How to Enable the Compass in Apple Maps

It’s incredibly useful to see both a map and a compass at the same time, but Apple Maps doesn’t display both by default. With a quick tweak, we can fix that, and put the two tools in the same place at the same time.

The compass function has been built into the iPhone since the release of the iPhone 3G in 2009, and Apple Maps has been around since 2012. Yet mysteriously, the compass function isn’t on by default in Maps—despite the clear utility of it. Thankfully, it’s really easy to turn it on an fix that little oversight. Grab your iPhone and open up the Settings app, then scroll down to, you guessed it, the entry for Maps.

How to Make Maps and Graphs Colorblind People Can Actually Read

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Good design is design that can serve all users, regardless of their differences. It is sometimes difficult, however, for designers to remember or imagine that some physical, mental, or environmental conditions may prevent individuals from using a product the way it was intended.

Think about maps, for example. Cartographers rely on colors and symbols as ways to relay information efficiently. However, people who have color-vision deficiencies may not be able to discern between the colors outlining separate geographical areas, which will render the map useless to them. But it’s not just maps, many everyday objects can prove difficult for color-blind people, from traffic lights to pairing the same color socks.

Color blindness, which is not a form of blindness but a deficiency that affects the perception of color, is relatively common. The red-green type, which makes it difficult for individuals to distinguish between shades of red, yellow, and green, is the most prevalent affecting about 1 in 12 males and 1 in 200 females. It is inherited through a gene on the X chromosome, which is why in women, a defect in one X chromosome can be compensated for by the other. Other forms of color deficiency, like the blue-yellow presentation and blue cone monochromancy are much rarer.

Examples of test plates from the Ishihara test, which is used to diagnose red-green color deficiencies. On the left plate, the number “74” should be clearly visible to viewers with normal color vision, while viewers with some color deficiencies may read it as “21”, or may see nothing. On the right plate, viewers with normal color vision should see nothing, while red-green deficiency sees 2. Credit: Wikimedia Commons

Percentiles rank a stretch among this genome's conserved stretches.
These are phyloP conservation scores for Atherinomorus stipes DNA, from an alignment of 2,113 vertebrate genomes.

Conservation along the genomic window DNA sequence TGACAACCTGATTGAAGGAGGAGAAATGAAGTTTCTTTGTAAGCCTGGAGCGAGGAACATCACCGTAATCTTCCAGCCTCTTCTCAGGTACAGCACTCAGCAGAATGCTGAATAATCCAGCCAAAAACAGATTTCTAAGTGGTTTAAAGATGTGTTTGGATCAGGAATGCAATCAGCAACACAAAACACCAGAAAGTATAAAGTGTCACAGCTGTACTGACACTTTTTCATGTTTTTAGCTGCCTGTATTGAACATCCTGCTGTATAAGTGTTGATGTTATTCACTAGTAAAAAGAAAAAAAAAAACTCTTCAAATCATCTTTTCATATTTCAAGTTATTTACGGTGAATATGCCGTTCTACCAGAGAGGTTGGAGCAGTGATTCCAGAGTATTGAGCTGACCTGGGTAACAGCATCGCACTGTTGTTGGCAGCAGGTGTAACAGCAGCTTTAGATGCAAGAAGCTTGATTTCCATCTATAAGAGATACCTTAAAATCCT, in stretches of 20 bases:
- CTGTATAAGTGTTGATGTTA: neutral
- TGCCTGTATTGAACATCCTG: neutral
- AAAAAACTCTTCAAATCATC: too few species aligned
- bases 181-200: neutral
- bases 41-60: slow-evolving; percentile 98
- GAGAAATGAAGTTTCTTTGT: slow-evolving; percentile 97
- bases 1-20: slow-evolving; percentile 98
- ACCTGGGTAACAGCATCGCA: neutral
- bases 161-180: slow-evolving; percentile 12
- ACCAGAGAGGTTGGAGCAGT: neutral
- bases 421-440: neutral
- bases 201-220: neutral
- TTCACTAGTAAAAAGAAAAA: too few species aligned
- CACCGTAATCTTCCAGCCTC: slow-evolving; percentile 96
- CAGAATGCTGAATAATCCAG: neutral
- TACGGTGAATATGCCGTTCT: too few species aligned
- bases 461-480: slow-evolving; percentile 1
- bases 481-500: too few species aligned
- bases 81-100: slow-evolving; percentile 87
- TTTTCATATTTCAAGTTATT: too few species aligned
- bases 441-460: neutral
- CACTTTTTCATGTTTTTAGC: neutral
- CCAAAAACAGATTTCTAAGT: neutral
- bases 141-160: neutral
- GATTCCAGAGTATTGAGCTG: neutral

So, what can designers and developers do to make their products…

Google Street View can now extract street names, numbers, and businesses to keep Maps up-to-date

Google has revealed that it’s combining new deep learning smarts with Street View to make it easier to automate the process of mapping new addresses for Google Maps.

Anyone living in a town or major conurbation will likely have seen Google’s Street View cars, replete with 360-degree camera, traversing thoroughfares over the past few years to capture everything from shop facades and monuments to parks and alleyways. While the camera collects imagery of the real word to complement Google Maps, it’s also possible to extract additional information from the photos — including street numbers and names — to improve the data available in Google Maps.

However, numerous factors — such as lighting, angles, distortions, or cluttered backgrounds — can make it difficult for a machine to properly identify names and numbers.

Above: Examples of challenging signs captured by Street View

Google has dabbled with a number of methodologies over the years to help improve data captured from Street View imagery, including ReCAPTCHA, which involves human crowdsourcing to help identify the content of…

Interactive Map of San Francisco Matches Photos From the 1906 Earthquake to Modern Places

For modern San Franciscans, it can be hard to connect their dots between the city as they know it and the aftermath of the April 19, 1906 earthquake that took 3000 lives and changed the face of the metropolis forever. Now, a new project aims to visualize that devastating chapter in history in a way current residents can wrap their heads around.

This interactive map from the Western Neighborhoods Project plots thousands of photographs of the 1906 quake. Using resources like the…